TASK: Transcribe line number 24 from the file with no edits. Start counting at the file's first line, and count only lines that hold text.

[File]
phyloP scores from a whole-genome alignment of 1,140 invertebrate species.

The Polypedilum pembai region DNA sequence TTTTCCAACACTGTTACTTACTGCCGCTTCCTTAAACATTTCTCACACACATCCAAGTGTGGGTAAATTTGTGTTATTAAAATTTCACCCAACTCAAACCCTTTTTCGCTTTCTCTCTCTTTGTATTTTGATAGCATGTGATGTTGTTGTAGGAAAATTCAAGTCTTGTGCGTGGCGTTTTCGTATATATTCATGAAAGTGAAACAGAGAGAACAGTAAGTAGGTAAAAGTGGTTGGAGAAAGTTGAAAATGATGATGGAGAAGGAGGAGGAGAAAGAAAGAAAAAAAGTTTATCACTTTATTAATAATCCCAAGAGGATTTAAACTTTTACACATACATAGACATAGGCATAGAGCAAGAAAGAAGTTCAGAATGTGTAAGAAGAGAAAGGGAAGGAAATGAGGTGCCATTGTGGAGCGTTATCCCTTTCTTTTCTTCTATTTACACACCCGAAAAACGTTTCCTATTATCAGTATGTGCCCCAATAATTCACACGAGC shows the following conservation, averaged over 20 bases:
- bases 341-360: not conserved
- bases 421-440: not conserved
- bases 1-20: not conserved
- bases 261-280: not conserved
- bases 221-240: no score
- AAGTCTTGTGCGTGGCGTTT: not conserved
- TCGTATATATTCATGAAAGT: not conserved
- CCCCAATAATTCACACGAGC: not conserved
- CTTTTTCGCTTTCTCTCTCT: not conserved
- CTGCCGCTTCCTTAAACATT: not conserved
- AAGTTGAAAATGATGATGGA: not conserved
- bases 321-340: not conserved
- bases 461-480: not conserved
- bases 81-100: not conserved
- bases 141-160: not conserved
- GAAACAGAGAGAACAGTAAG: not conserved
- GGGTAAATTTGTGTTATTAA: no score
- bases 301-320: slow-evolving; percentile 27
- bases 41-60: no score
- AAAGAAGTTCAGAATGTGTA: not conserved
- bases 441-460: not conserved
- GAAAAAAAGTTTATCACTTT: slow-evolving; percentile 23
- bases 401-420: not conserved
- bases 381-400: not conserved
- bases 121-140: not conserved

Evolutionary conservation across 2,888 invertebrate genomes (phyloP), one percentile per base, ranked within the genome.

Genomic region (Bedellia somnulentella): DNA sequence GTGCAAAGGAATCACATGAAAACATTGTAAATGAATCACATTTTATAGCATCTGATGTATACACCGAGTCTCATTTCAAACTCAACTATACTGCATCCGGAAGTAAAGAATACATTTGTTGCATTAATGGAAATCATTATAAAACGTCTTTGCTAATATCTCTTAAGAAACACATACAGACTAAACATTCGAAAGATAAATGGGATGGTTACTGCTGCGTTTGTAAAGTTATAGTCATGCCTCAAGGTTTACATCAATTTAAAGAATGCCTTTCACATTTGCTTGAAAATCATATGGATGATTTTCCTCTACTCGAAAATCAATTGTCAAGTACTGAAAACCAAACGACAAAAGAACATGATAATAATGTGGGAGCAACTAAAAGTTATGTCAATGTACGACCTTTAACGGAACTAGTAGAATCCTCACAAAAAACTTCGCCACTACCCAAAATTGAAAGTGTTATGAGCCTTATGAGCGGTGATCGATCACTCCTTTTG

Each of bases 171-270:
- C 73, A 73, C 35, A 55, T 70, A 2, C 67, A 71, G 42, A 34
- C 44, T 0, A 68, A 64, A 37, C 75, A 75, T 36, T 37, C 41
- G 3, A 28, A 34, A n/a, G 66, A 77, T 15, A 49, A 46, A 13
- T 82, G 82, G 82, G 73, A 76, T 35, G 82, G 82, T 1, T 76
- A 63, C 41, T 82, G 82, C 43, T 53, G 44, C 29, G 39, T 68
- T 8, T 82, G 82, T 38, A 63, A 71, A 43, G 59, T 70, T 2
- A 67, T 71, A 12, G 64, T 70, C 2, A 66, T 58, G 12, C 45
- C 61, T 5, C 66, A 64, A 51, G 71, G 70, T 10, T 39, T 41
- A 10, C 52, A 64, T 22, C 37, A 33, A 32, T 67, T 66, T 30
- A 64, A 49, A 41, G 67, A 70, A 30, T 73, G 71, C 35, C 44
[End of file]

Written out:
- GAAAAAAAGTTTATCACTTT: slow-evolving; percentile 23